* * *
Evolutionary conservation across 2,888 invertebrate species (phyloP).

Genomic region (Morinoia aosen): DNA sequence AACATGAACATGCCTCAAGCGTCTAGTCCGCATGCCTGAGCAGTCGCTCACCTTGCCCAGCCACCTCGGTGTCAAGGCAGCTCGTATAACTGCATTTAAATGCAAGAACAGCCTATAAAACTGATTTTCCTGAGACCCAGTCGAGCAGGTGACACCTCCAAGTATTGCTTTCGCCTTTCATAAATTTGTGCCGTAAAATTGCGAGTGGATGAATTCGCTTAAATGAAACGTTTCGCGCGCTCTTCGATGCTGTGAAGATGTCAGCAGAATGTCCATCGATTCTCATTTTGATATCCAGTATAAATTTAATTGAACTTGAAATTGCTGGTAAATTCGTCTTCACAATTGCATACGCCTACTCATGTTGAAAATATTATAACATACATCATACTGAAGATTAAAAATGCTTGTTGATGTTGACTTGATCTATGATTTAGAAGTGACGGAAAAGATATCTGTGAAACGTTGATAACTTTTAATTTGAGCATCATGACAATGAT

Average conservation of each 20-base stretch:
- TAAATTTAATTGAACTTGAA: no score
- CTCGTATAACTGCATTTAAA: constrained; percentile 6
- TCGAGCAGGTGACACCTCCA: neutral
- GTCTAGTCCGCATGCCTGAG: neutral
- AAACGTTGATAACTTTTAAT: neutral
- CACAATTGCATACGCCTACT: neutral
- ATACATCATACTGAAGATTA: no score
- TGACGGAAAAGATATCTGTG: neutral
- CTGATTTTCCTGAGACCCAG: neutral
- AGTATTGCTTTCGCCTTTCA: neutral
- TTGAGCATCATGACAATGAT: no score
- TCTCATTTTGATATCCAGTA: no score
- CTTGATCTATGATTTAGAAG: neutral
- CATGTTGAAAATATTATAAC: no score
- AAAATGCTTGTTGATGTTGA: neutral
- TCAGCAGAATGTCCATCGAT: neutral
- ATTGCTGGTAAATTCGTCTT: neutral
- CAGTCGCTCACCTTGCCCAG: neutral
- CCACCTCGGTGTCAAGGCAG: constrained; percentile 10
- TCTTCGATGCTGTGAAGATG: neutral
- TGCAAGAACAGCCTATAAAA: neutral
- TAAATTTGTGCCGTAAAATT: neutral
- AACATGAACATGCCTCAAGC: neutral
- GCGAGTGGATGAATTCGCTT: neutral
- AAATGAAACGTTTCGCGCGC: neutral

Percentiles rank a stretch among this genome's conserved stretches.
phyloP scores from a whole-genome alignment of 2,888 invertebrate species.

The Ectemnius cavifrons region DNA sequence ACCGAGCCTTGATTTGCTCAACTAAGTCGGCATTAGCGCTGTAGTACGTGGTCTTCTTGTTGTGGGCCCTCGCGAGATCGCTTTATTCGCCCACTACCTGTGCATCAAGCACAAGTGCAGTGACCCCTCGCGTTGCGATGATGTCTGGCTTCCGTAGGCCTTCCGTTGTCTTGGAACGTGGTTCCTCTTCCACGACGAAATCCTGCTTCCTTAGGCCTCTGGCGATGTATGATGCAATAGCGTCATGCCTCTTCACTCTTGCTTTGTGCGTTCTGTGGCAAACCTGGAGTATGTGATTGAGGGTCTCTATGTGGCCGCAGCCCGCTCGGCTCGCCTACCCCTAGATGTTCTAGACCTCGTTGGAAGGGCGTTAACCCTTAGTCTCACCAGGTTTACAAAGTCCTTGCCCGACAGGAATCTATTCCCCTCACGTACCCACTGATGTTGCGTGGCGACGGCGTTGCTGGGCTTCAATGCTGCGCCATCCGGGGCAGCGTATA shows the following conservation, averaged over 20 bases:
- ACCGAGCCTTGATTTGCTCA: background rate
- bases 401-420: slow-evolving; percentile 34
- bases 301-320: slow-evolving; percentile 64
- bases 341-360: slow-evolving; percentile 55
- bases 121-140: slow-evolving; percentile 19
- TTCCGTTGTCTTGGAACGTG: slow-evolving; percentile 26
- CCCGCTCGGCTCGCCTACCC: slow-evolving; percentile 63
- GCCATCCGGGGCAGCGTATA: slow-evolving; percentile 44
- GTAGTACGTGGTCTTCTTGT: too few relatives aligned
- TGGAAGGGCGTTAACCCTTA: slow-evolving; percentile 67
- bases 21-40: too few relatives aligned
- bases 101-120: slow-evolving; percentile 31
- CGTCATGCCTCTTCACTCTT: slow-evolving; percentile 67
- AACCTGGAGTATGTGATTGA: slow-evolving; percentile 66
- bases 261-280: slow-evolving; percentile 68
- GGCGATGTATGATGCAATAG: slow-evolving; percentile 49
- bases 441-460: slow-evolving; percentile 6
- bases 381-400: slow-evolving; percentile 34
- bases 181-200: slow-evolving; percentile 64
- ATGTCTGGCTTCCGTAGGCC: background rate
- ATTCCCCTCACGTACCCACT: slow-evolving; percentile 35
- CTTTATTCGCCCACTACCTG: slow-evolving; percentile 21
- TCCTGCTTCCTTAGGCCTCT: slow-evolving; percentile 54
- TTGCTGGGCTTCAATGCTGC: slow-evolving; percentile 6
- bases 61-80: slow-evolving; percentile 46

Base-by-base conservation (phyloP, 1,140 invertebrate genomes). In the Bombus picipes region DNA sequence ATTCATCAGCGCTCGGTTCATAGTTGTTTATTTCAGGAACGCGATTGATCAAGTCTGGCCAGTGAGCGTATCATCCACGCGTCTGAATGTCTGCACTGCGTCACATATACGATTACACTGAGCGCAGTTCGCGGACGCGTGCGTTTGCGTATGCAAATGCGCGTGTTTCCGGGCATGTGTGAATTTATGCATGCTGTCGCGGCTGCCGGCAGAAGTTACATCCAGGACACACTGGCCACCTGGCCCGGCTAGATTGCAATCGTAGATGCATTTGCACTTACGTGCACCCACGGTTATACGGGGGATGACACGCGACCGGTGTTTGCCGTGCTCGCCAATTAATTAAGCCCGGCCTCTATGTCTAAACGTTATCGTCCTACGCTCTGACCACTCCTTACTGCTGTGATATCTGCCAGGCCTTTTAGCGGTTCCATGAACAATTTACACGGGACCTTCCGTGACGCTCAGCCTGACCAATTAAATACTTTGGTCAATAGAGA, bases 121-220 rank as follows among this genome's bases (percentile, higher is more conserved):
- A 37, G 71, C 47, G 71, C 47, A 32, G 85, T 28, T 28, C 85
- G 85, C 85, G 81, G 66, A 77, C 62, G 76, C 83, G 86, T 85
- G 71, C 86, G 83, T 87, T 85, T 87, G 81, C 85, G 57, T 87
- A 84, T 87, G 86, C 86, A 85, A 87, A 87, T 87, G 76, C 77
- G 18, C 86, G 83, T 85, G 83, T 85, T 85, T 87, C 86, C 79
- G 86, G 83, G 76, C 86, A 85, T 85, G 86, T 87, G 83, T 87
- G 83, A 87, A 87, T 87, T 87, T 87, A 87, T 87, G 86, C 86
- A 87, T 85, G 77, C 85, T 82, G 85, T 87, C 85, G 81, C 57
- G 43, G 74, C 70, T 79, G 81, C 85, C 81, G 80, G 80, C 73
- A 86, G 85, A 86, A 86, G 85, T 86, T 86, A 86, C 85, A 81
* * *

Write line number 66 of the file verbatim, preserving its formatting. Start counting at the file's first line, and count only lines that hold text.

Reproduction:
- G 43, G 74, C 70, T 79, G 81, C 85, C 81, G 80, G 80, C 73